Fig. I 3^- Transverse section through the last arch but one of the same embryo as 1 3 a. Zeiss A, ocul. i.

The figure shews ( i ) The mode of formation of a visceral cleft without any involution of the external skin. (2) The head-cavity in the arch and its situation in relation to the aortic arch.

Fig. 14. Surface view of the nasal pit of an embryo of same age as fig. 1 3, considerably magnified. The specimen was prepared by removing the nasal pit, flattening it out and mounting in glycerine after treatment with chromic acid. It shews the primitive arrangement of the Schneiderian folds. One side has been injured.

Figs. 1 5 a and i$b. Two longitudinal and vertical sections through the head of a Pristiurus embryo belonging to stage K. Zeiss a, ocul. 3.

15 a is the most superficial section of the two. It shews the constitution of the seventh and fifth nerves, and of the intestinal branch of the vagus. The anterior branch of the seventh nerve" deserves a special notice.

15 mainly illustrates the dorsal commissure of the vagus nerve (com) continuous with the dorsal commissures of the posterior root of the spinal nerves.

Fig. 1 6. Two longitudinal and vertical sections of the head of a Pristiurus embryo belonging to the end of stage K. Zeiss a, ocul. i.

16 a passes through the median line of the brain and shews the infundibulum, notochord and pituitary body, etc.

The pituitary body still opens into the mouth, though the septum between the mouth and the throat is broken through.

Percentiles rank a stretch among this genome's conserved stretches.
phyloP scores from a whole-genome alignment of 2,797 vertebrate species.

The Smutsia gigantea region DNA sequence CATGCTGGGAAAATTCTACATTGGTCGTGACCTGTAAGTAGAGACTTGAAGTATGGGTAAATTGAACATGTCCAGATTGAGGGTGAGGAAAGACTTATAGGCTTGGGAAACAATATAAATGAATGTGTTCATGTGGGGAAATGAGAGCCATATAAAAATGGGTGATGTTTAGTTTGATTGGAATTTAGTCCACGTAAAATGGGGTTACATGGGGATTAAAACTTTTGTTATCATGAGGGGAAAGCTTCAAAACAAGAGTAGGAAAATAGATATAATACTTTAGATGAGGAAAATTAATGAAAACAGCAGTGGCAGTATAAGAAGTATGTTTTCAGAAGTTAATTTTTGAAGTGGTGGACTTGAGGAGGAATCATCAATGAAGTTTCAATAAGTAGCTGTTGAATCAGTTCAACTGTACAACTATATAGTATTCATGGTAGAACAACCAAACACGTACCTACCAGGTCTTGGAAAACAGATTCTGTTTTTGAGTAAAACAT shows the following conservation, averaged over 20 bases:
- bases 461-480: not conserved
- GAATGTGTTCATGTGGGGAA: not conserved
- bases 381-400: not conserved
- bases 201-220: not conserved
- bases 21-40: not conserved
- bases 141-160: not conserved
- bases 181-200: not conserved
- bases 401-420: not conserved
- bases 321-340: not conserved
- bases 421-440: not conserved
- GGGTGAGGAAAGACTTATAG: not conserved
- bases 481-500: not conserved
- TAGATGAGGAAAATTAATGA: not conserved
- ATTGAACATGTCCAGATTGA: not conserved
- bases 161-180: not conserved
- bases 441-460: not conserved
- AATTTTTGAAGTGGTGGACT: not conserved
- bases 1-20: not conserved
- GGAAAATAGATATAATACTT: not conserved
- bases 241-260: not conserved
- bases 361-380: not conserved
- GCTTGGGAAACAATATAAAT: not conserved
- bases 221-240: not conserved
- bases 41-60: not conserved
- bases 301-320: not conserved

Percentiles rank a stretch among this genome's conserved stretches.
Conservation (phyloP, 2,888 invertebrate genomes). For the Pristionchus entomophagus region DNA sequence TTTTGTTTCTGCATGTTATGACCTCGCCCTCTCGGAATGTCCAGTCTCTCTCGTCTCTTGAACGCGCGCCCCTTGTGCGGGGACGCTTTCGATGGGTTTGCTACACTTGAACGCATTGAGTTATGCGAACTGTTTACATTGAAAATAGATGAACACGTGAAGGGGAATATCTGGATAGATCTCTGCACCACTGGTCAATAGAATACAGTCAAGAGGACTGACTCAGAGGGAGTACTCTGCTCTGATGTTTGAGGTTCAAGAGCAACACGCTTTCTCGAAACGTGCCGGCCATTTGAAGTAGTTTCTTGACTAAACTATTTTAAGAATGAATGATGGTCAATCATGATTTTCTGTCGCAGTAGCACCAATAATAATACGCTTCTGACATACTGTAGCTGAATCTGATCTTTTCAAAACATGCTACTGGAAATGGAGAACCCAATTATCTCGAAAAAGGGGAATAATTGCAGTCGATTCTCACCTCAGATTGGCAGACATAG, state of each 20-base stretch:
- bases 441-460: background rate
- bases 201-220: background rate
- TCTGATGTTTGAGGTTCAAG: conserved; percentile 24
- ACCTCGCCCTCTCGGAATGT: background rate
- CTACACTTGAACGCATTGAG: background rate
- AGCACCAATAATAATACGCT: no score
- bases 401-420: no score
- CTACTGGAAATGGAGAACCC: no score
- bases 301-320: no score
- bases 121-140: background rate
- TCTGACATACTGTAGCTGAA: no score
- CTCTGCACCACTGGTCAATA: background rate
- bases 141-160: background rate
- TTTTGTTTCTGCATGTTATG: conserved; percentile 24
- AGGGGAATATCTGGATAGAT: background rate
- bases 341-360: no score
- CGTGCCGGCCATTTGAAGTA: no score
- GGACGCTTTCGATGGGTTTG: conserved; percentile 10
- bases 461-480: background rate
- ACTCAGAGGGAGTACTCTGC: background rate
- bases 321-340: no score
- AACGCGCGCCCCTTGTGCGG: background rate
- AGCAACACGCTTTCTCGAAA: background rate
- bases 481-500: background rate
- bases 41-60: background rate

i6b is a more superficial section shewing the head-cavities // i, 2, 3, and the lower vagus commissure.


EXPLANATION OF PLATE 1 6. 443

PLATE id. COMPLETE LIST OF REFERENCE LETTERS.

auv. Auditory vesicle, cb. Ceiebellom. ctr. Cerebral hemispheres, ck. Notocfaord. dm. Internal carotid, ft. Fascicali teretes. u*. Infundibulum. Iv. Lateral ventricle, m 6. Mid-brain, or optic lobes, md. Medulla oblongata. mn, Mandible. ol. Olfactory pit. oil. Olfactory lobe. of. Eye. of , Optic nerve. 9ftk. Optic thalamns. pe. Posterior commissure. pcL Posterior clinoid. fn, Pineal gland, ft. Pituitary body. rf. Restiform tracts, tr. Tela vascolosa of the roof of the fourth ventricle iv. v. Fourth ventricle, vii. Seventh nerve, jr. Rudiment of septum which will grow backwards and divide the unpaired cerebral rudiment into the two hemispheres.

Figs, i a, IP, if. Longitudinal sections of the brain of a Scyflium embryo belonging to stage L. Zeiss a, ocul i.

i a is taken slightly to one side of the middle line, and shews the general features of the brain, and more especially the infundibulum (in] and pituitary body (ft).